Climate change, the housing crisis, and of course, coronavirus - these topics made up the majority of Prime Minister Xavier Bettel's State of the Nation speech to mark parliament's return to the Krautmaart this afternoon.
In a speech which filled the best part of two hours, Luxembourg's premier took stock of the last 18 months, and outlined his tripartite government's plans for the country's future on a national and international scale. It also represented the first time the Chamber has gathered at its usual home in the Krautmaart, following a move to the Cercle last year where MPs were better able to observe social distancing.
The impact of the pandemic has had lasting effects on all levels of society - something which the government has taken into account when planning for the next couple of years. But the main focus of Bettel's speech on Tuesday was the climate crisis, and Luxembourg's role to play in encouraging sustainable practices across the board.
"The climate crisis is real - it affects us all"Using July's devastating floods in Luxembourg and its neighbours as a key example, Bettel explained there are three things the government must focus on with regard to the climate crisis. There is "no other choice", he says.
Firstly, the government will look at reducing greenhouse gas emissions to slow down global warming. Secondly, massive investment will be allocated to the research and development of new and innovative technologies that will help stop climate change in the long term. Thirdly, the state will install preventive measures against the harmful effects that global warming is already causing.
Scientific authorities urges climate neutrality by 2050. Luxembourg wants to reduce greenhouse gas emissions by 55% by 2030, with an increased focus on wind and solar energy.
Luxembourg now produces three times as much wind energy as it did five years ago. Solar energy has also seen an upswing, boosted by the low tariffs for solar panel installations introduced last year. Plans are afoot to install panels on the roofs of existing buildings across the country, including offices, schools and car parks. The Duchy has plans to invest in offshore wind farms in Denmark and Belgium, as well as looking at alternative energy sources such as biogas and hydrogen.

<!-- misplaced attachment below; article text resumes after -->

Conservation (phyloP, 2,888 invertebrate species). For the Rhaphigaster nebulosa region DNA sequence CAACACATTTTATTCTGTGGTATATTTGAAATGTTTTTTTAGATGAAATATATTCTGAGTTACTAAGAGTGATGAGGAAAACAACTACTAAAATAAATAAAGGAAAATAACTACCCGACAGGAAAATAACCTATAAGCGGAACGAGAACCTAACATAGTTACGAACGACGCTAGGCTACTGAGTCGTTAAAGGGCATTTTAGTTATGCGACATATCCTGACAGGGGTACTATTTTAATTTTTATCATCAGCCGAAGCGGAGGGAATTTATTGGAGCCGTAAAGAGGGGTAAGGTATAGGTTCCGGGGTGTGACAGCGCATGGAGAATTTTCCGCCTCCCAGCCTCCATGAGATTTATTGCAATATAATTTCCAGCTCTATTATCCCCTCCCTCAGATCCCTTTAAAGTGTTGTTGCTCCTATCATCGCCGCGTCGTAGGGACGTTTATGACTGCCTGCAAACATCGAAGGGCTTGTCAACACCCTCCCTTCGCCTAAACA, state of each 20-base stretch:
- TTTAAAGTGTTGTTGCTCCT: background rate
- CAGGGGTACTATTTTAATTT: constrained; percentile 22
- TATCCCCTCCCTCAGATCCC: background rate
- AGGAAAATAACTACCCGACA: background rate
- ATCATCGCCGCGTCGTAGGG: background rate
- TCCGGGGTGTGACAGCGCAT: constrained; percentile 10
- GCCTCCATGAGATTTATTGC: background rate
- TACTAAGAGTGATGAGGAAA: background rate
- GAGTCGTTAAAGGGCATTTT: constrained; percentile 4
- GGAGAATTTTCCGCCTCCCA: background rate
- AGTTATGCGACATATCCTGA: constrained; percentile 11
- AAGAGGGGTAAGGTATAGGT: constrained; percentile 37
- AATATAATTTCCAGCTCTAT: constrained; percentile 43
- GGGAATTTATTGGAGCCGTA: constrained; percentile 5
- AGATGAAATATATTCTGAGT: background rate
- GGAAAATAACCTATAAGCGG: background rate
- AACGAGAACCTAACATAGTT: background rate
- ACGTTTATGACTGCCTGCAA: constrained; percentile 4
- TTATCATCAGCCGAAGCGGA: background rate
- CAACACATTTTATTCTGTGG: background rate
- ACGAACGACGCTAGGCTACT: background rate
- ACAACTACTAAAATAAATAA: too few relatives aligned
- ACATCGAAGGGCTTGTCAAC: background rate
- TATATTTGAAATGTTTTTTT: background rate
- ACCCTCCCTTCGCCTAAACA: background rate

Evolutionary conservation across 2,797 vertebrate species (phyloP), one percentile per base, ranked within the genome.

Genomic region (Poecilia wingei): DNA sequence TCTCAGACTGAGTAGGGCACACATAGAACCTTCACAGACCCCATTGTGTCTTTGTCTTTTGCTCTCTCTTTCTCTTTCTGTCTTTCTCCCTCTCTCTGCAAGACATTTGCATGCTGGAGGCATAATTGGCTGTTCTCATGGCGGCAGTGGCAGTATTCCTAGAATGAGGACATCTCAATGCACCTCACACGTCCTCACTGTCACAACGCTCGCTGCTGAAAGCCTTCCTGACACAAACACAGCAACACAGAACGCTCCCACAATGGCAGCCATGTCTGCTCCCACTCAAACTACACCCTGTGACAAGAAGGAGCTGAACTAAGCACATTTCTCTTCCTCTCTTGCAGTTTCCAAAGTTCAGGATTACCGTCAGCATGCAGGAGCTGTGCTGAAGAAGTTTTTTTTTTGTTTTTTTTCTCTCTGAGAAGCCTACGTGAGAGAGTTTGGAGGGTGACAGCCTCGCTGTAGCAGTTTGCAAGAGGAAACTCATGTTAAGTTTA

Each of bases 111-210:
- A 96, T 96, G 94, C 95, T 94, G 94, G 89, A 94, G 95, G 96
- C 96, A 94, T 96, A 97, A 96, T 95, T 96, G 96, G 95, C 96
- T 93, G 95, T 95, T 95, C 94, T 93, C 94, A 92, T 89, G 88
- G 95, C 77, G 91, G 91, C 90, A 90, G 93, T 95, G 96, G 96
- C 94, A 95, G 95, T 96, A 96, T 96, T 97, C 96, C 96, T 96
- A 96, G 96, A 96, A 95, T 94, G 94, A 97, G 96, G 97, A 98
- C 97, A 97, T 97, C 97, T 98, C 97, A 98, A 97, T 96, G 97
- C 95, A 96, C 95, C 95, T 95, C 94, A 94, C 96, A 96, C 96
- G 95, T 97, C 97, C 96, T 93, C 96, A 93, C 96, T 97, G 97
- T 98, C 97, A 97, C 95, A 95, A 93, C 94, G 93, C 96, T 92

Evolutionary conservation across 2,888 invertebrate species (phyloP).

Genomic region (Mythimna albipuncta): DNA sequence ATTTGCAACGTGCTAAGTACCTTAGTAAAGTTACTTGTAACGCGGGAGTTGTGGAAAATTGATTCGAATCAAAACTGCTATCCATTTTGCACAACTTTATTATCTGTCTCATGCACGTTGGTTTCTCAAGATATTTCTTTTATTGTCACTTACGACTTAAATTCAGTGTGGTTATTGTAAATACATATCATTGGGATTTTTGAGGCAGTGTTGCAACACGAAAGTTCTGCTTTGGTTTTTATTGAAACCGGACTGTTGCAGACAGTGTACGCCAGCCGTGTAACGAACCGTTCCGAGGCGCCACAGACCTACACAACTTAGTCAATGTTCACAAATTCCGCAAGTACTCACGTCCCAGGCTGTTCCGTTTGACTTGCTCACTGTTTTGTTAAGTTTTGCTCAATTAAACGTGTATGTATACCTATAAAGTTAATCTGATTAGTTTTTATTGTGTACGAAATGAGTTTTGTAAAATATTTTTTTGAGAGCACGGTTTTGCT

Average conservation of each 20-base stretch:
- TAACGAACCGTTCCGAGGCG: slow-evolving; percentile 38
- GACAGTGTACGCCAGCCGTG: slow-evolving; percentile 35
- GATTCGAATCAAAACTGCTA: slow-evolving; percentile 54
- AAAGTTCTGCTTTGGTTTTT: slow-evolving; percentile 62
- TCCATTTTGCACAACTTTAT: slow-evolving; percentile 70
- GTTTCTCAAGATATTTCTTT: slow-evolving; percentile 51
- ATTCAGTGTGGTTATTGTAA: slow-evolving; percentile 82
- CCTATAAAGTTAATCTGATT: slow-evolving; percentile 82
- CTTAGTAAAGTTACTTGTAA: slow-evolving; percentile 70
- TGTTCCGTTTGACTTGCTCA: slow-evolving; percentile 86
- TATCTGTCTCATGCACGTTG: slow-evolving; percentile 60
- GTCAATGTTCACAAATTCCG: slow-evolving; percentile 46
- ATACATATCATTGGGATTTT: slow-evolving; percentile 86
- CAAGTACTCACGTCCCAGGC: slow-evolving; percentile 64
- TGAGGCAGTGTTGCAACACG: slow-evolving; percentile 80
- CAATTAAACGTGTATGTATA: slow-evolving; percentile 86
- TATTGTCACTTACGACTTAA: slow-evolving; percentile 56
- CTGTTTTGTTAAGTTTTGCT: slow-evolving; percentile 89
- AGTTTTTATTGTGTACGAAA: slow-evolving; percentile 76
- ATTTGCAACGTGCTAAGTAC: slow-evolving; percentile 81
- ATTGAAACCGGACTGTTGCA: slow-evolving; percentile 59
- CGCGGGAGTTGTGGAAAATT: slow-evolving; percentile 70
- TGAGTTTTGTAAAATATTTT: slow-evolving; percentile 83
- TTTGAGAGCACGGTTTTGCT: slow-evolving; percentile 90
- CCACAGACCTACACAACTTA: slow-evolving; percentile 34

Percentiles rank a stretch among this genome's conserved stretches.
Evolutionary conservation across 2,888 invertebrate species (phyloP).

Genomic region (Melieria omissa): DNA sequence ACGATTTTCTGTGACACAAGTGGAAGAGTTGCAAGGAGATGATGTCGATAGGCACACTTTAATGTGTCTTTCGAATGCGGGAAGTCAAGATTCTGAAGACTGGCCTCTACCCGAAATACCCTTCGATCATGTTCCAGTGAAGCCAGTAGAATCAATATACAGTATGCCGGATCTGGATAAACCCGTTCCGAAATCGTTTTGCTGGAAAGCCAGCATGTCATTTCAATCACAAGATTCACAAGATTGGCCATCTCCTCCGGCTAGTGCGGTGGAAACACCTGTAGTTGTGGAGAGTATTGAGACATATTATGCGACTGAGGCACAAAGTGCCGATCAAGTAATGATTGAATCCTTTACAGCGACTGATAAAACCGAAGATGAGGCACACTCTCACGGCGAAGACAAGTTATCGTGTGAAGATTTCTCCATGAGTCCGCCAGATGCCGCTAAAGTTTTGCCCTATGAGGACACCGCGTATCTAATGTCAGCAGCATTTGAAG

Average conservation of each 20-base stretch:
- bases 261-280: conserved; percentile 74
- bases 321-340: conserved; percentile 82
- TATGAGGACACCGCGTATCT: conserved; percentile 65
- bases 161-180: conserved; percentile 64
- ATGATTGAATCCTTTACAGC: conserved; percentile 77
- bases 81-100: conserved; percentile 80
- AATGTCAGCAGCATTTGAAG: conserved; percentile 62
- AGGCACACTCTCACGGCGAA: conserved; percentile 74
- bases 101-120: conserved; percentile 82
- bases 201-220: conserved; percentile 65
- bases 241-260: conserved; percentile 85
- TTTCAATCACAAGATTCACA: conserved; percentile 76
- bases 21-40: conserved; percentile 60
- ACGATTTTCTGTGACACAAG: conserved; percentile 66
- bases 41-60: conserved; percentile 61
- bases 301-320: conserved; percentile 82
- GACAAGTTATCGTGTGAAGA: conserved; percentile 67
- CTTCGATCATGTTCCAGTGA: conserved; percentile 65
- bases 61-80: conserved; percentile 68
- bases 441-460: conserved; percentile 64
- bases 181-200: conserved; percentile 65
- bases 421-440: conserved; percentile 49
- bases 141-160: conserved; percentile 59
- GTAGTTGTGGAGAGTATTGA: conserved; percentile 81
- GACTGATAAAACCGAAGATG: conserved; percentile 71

Provisions will also be made for boosting more sustainable modes of transportation, added the prime minister.
Bettel also plans to launch a Citizens' Council on Climate, to be composed of a hundred members who represent the demographic reality of Luxembourg and thus the population. With the support of experts, these 100 citizens will discuss specific climate issues, with a view to becoming an integral part of the debate in the Chamber of Deputies.
No single solution to housing problemsDuring the pandemic, housing prices rose even more sharply than in previous years, bringing the issue to crisis point. The government will focus on two elements: investment by municipalities, developers and the government to build affordable housing; and fighting speculation with undeveloped land and empty houses with a general property tax reform. This will solely target people who use housing as an object of speculation, rather than people living in their own homes.
Bettel said the Housing Pact 2.0 will be a paradigm shift in the right direction, ultimately ensuring the government will become the main player in the housing market, whose sole aim is to guarantee citizens access to affordable housing.
Elsewhere, the Prime Minister expressed confidence in the country's economy, with a labour market which stabilised itself faster than any other EU member state, and an unemployment rate of 5.5% - roughly the same as it was prior to the virus.